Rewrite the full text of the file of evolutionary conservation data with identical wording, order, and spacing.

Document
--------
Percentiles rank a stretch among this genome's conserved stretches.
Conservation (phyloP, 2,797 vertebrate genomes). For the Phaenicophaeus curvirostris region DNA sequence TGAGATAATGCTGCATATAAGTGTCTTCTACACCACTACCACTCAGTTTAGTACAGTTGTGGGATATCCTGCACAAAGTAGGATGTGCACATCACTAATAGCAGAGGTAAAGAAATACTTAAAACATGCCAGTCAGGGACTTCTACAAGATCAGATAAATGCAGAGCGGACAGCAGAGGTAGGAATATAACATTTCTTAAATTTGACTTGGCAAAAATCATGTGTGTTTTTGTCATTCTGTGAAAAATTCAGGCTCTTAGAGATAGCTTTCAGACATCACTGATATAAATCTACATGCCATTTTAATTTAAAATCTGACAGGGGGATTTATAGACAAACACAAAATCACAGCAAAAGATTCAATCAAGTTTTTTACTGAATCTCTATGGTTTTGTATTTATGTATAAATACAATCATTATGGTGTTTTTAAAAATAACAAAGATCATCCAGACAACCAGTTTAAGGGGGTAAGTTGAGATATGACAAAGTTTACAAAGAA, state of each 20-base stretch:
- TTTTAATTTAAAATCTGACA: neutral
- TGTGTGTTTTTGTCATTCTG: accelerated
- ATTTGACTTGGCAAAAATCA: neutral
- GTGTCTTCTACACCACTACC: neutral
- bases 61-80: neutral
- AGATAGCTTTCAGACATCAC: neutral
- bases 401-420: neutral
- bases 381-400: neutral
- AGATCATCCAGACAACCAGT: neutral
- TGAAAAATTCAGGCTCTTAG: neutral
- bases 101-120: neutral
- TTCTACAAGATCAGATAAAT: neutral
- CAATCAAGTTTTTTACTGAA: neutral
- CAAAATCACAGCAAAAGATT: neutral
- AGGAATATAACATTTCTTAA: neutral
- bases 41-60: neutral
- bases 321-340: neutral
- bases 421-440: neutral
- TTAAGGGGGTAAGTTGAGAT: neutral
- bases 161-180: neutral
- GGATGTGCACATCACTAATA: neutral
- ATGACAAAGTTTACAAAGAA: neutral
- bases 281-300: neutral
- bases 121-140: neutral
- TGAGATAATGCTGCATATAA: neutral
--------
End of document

Percentiles rank a stretch among this genome's conserved stretches.
Conservation (phyloP, 2,797 vertebrate genomes). For the Phaenicophaeus curvirostris region DNA sequence TGAGATAATGCTGCATATAAGTGTCTTCTACACCACTACCACTCAGTTTAGTACAGTTGTGGGATATCCTGCACAAAGTAGGATGTGCACATCACTAATAGCAGAGGTAAAGAAATACTTAAAACATGCCAGTCAGGGACTTCTACAAGATCAGATAAATGCAGAGCGGACAGCAGAGGTAGGAATATAACATTTCTTAAATTTGACTTGGCAAAAATCATGTGTGTTTTTGTCATTCTGTGAAAAATTCAGGCTCTTAGAGATAGCTTTCAGACATCACTGATATAAATCTACATGCCATTTTAATTTAAAATCTGACAGGGGGATTTATAGACAAACACAAAATCACAGCAAAAGATTCAATCAAGTTTTTTACTGAATCTCTATGGTTTTGTATTTATGTATAAATACAATCATTATGGTGTTTTTAAAAATAACAAAGATCATCCAGACAACCAGTTTAAGGGGGTAAGTTGAGATATGACAAAGTTTACAAAGAA, state of each 20-base stretch:
- TTTTAATTTAAAATCTGACA: neutral
- TGTGTGTTTTTGTCATTCTG: accelerated
- ATTTGACTTGGCAAAAATCA: neutral
- GTGTCTTCTACACCACTACC: neutral
- bases 61-80: neutral
- AGATAGCTTTCAGACATCAC: neutral
- bases 401-420: neutral
- bases 381-400: neutral
- AGATCATCCAGACAACCAGT: neutral
- TGAAAAATTCAGGCTCTTAG: neutral
- bases 101-120: neutral
- TTCTACAAGATCAGATAAAT: neutral
- CAATCAAGTTTTTTACTGAA: neutral
- CAAAATCACAGCAAAAGATT: neutral
- AGGAATATAACATTTCTTAA: neutral
- bases 41-60: neutral
- bases 321-340: neutral
- bases 421-440: neutral
- TTAAGGGGGTAAGTTGAGAT: neutral
- bases 161-180: neutral
- GGATGTGCACATCACTAATA: neutral
- ATGACAAAGTTTACAAAGAA: neutral
- bases 281-300: neutral
- bases 121-140: neutral
- TGAGATAATGCTGCATATAA: neutral